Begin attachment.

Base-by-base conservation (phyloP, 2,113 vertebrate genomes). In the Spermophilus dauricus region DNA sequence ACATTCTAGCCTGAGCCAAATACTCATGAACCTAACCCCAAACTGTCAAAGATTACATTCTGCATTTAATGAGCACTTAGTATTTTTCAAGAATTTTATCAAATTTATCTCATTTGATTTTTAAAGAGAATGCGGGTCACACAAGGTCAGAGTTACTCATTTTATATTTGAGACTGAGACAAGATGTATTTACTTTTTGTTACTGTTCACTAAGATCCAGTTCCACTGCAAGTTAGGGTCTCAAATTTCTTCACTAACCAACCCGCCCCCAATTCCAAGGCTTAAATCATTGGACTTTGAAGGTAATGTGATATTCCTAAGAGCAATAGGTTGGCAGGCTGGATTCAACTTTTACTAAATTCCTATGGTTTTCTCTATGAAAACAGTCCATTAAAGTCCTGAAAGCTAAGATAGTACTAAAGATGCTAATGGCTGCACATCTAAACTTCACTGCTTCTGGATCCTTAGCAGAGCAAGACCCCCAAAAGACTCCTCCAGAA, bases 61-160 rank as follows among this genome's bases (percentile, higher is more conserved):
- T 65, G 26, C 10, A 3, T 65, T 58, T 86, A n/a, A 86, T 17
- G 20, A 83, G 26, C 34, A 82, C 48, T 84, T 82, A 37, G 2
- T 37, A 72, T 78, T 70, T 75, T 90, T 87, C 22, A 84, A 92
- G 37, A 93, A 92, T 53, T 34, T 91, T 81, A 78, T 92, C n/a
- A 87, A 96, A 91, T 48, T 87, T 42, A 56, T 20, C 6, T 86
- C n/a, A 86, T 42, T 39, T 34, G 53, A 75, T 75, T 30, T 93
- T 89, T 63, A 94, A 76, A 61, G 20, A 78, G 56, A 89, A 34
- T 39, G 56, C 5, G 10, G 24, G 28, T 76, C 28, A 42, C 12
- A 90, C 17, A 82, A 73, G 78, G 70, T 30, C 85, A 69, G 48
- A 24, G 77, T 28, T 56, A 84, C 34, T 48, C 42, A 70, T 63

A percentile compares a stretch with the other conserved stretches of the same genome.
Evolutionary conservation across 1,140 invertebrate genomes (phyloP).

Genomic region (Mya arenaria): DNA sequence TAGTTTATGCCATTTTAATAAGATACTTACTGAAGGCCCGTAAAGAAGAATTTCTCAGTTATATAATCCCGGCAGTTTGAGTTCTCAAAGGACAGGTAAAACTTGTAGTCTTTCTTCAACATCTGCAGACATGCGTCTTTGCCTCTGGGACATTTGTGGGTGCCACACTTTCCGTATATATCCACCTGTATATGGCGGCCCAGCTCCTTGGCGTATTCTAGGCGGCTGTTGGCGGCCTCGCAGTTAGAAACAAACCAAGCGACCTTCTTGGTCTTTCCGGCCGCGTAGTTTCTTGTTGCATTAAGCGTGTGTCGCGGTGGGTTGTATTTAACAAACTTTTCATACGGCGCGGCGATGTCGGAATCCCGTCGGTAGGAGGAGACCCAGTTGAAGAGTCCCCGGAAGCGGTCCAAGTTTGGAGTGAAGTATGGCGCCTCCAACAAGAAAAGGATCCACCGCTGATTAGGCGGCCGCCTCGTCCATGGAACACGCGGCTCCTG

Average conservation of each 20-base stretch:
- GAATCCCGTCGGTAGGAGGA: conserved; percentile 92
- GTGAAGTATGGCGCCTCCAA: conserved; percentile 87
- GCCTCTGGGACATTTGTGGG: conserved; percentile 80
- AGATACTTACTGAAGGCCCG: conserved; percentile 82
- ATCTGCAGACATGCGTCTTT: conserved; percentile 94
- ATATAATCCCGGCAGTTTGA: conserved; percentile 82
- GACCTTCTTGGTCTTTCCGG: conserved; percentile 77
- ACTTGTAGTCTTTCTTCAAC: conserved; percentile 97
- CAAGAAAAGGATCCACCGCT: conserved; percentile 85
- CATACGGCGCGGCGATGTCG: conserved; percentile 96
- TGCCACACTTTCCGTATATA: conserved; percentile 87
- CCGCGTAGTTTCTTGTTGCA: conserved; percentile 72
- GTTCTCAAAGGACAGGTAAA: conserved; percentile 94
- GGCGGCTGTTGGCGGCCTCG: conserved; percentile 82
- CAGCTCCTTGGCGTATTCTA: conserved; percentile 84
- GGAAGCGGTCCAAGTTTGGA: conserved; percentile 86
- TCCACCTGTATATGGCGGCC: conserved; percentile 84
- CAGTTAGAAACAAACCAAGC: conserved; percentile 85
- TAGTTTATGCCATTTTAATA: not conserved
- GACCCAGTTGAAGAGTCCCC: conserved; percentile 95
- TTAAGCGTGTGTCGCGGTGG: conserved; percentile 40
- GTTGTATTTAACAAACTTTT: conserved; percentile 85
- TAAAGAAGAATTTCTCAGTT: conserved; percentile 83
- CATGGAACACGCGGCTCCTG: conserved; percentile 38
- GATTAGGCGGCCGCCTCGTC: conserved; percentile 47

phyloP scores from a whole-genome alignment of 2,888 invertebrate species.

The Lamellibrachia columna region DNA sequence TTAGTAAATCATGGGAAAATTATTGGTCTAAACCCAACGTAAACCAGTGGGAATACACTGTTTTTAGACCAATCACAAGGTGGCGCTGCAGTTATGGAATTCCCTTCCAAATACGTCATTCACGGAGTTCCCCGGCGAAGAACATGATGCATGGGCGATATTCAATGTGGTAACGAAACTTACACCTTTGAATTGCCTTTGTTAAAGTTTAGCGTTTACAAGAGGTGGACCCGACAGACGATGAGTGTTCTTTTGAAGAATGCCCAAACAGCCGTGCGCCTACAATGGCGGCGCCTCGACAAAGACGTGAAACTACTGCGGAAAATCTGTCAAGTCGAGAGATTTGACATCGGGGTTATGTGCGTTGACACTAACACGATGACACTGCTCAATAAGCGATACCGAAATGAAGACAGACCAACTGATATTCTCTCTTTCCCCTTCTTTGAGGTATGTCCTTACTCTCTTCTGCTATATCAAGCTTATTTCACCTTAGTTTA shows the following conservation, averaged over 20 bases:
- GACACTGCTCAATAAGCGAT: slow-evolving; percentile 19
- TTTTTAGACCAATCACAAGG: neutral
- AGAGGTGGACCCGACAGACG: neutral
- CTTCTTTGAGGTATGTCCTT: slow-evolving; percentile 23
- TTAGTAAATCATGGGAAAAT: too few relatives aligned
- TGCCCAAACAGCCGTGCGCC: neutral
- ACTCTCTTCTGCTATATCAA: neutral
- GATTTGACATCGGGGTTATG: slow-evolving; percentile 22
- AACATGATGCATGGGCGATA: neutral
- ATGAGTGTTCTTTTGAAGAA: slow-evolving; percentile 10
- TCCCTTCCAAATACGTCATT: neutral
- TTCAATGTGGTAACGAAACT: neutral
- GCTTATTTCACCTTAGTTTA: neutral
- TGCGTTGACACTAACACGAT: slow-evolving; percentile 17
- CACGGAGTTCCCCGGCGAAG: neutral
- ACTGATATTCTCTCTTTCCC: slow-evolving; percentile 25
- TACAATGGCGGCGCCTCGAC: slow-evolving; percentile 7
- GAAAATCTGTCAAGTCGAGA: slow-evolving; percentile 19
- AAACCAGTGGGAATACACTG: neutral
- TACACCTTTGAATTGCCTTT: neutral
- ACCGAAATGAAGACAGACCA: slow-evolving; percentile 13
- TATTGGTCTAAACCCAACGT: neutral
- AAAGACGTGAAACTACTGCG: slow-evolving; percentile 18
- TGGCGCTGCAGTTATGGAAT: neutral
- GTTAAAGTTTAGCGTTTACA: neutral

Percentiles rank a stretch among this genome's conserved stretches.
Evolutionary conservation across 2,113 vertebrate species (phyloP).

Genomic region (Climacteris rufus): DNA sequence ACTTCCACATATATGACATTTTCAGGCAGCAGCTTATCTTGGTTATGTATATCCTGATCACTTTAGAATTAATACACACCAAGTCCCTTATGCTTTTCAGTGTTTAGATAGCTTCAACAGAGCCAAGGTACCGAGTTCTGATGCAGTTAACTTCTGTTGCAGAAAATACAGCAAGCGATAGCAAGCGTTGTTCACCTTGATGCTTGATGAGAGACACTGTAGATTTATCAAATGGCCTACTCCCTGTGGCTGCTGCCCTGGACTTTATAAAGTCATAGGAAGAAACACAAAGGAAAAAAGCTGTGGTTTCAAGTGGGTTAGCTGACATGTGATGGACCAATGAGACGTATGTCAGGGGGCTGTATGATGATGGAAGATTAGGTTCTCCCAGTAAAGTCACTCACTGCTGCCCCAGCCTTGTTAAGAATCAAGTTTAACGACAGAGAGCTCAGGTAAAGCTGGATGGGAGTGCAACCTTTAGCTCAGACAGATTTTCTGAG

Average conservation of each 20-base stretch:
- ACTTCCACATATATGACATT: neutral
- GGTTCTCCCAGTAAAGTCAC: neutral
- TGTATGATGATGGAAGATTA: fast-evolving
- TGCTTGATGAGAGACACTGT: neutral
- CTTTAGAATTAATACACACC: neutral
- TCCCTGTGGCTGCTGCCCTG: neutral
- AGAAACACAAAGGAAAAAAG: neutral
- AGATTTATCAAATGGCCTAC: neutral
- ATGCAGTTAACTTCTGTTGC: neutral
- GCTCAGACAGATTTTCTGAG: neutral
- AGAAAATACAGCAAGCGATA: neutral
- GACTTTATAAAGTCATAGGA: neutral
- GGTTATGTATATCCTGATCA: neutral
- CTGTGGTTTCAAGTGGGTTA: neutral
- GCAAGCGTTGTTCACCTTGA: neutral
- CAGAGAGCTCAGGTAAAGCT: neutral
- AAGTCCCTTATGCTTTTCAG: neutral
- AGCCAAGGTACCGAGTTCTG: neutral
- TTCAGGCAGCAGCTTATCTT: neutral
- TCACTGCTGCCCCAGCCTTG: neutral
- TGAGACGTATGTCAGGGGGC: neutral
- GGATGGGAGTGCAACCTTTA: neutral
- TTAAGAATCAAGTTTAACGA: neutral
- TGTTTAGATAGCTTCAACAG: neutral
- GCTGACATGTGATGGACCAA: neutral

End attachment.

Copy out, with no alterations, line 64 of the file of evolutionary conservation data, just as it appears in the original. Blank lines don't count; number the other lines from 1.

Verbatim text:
- TATTGGTCTAAACCCAACGT: neutral